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Lack of clear guidelines puts drug tests on hold


By Kier Edison C. Belleza

Cebu City — The surprise drug test (SDT) for public elementary school teachers here has been temporarily put on hold, according to a Department of Education (DepEd) official.

Danilo Gudelosao, DepEd – Cebu City Division Assistant Schools Division Superintendent, said the lack of clear guidelines prompted the temporary suspension.

He added that it was also meant to give way for their central office to refine the guiding principles.

“We have temporarily suspended the drug testing (for public school teachers) because we would want to make things clear, especially that the head office is still finalizing the guidelines,” he said.

However, Gudelosao emphasized that this does not mean that the random drug testing will not resume, saying a government employee is required to undergo the screening.

The SDT, which started in September this year, has already conducted the tests on more than 200 out of the city’s 5,500 public school teachers.

At least 255 teachers and non-teaching personnel from 12 public schools have undergone the tests since the initiative was launched.

The teachers are from the following schools: Regino Mercado Elementary School, Regino Mercado Night High School, Alaska Mambaling Elementary School (AMES), Alaska Mambaling Night High School, Cantipla Integrated School, Tabunan Integrated School, Tagbao Elementary School, Tagbao-National School, Paril Elementary School, Paril National High School, Cambinocot Elementary School, and Cambinocot High School.

The results showed that no one was found positive of illegal drug use. Only a male teacher at AMES reportedly refused to undergo the test instituted by the City Office of Substance Abuse Prevention because he was “sick.”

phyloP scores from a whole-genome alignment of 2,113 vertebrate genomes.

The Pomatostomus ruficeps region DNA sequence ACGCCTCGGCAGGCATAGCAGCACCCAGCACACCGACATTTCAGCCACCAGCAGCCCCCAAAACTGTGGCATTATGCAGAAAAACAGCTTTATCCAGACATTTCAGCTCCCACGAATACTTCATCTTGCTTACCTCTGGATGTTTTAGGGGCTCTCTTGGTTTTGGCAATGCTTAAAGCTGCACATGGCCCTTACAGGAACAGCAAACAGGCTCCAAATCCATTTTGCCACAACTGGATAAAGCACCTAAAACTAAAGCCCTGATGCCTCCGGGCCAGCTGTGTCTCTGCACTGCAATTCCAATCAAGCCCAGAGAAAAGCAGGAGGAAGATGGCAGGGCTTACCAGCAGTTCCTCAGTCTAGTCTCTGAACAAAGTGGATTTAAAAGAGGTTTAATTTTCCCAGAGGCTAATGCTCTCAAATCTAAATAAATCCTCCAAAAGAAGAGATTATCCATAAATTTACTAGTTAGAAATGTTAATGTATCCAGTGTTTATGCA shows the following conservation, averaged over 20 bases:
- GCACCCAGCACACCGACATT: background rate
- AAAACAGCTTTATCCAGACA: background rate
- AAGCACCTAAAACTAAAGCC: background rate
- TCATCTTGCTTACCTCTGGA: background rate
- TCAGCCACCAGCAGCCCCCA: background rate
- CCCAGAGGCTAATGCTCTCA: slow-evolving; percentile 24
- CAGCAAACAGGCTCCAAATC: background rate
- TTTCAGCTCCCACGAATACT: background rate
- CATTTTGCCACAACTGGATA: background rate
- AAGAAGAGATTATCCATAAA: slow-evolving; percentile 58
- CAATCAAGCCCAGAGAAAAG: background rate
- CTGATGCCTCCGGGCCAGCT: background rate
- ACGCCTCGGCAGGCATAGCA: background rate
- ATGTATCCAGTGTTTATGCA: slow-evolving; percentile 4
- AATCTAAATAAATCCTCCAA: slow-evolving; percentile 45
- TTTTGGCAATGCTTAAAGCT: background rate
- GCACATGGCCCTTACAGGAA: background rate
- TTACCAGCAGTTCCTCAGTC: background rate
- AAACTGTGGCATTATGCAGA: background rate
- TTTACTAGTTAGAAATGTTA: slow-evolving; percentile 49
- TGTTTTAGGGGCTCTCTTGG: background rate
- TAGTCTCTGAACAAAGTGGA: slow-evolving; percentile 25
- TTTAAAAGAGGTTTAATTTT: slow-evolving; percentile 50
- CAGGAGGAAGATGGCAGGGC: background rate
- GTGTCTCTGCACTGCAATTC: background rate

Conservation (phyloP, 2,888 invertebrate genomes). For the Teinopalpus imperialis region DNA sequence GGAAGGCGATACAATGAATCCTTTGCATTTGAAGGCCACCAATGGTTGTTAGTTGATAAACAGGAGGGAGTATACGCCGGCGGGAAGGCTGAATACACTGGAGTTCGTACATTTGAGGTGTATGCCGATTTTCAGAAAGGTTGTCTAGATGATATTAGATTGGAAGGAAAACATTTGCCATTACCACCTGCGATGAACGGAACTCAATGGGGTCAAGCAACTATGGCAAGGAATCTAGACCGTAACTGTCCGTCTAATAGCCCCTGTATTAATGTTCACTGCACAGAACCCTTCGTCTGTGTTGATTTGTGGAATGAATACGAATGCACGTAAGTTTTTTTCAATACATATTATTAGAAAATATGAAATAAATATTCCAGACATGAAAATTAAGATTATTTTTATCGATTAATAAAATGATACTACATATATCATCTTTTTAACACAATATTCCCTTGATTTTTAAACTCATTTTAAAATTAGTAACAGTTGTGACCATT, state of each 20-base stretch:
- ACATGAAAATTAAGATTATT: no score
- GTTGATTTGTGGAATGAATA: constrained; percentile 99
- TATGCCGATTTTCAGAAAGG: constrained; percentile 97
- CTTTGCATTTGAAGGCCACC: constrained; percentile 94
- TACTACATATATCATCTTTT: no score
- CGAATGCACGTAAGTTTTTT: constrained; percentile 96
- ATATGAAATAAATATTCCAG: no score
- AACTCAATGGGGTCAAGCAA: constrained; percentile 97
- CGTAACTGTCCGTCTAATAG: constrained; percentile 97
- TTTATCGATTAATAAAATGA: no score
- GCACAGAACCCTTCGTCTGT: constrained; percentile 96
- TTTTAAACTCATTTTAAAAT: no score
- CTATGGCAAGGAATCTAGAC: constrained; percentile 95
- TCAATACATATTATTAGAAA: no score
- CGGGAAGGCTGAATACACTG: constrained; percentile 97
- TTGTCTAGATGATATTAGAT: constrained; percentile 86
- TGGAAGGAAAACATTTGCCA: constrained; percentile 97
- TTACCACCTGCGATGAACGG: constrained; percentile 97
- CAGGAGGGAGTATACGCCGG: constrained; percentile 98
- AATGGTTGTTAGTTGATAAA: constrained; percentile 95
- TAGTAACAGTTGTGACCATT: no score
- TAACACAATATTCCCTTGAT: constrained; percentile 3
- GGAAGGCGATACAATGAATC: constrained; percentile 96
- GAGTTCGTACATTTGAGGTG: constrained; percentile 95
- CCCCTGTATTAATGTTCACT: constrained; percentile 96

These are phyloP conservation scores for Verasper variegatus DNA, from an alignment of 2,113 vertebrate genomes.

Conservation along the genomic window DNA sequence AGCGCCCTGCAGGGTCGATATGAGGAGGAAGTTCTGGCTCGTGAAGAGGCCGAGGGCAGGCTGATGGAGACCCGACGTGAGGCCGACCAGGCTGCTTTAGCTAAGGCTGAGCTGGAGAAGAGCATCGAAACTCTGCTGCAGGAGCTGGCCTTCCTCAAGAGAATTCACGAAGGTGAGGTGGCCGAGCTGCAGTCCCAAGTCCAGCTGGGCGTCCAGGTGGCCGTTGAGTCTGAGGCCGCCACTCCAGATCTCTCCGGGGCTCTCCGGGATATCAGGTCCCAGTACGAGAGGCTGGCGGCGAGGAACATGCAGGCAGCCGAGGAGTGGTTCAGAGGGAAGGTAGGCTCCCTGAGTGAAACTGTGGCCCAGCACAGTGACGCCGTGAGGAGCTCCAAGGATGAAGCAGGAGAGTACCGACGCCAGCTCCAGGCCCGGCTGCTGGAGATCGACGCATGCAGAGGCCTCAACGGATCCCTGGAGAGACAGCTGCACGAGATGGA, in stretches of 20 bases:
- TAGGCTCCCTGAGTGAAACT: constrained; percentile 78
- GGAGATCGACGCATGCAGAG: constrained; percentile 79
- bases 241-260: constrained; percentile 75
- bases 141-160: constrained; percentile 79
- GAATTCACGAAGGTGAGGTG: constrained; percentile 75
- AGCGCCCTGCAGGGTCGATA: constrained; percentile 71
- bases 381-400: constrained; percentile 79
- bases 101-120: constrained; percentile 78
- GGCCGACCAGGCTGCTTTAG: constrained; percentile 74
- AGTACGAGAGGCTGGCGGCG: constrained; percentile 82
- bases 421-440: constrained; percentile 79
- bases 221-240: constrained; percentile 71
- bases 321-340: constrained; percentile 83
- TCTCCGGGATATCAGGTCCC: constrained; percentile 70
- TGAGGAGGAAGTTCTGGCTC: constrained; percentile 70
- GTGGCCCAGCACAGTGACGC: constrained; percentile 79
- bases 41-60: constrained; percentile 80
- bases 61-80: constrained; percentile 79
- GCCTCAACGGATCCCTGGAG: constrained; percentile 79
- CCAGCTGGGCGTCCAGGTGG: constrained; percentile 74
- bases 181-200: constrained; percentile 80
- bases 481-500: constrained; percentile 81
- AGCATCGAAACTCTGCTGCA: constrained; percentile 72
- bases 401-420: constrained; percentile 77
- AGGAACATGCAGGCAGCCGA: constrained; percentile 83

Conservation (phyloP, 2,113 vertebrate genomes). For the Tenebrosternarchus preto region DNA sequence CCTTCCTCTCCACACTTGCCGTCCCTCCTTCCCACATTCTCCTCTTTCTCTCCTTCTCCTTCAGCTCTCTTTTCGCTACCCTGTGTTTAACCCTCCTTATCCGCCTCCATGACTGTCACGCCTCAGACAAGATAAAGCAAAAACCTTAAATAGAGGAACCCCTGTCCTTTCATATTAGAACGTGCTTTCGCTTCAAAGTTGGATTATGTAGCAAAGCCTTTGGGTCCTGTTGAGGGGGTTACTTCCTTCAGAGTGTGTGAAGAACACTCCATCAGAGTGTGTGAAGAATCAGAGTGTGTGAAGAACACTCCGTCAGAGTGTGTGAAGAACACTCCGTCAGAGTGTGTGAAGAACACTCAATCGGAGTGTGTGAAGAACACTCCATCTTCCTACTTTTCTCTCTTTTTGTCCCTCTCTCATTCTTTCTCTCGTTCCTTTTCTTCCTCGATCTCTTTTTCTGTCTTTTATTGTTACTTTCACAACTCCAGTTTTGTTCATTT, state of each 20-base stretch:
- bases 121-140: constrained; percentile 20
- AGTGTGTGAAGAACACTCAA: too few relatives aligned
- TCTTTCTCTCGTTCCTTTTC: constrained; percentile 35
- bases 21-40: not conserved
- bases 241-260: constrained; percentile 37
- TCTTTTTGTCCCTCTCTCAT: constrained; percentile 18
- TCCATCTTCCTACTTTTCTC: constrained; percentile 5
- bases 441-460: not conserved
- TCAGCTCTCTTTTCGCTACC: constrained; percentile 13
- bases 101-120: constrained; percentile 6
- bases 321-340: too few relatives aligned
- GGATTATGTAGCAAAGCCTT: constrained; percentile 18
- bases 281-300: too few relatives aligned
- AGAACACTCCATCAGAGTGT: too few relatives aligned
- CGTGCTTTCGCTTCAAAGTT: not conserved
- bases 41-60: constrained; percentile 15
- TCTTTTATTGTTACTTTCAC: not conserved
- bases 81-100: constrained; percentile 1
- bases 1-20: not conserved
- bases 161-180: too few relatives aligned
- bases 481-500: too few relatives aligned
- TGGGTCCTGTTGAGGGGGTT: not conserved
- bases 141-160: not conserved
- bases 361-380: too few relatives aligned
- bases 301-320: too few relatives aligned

The drug testing is mandated by DepEd Order No. 37 series of 2017 or the Deped Drug-Free Workplace Policy which was promulgated last July 31.

Mayor Tomas Osmeña, in a seperate interview, said the lack of clear guidelines is not enough reason for the city government to discontinue the drug screenings among public school teachers.

“If there’s a lousy teacher maybe because he’s on drugs, (it’s) the students (who) will suffer. Are they concerned of the welfare of the teachers or the welfare of the students? The worst thing that can happen is when the students don’t benefit from education because the teacher is a drunkard, a drug user,” the mayor said.

Meanwhile, City Councilor Joy Augustus Young, who is also the deputy mayor for education matters, has asked the City Legal Office for a legal opinion on the city government’s legal basis to resume the SDTs.

“It is laid down in the Local Government Code that the city can hold a drug test even if DepEd would say it should be put off. But I want to make sure that we have a legal basis for that before we can proceed,” Young said.

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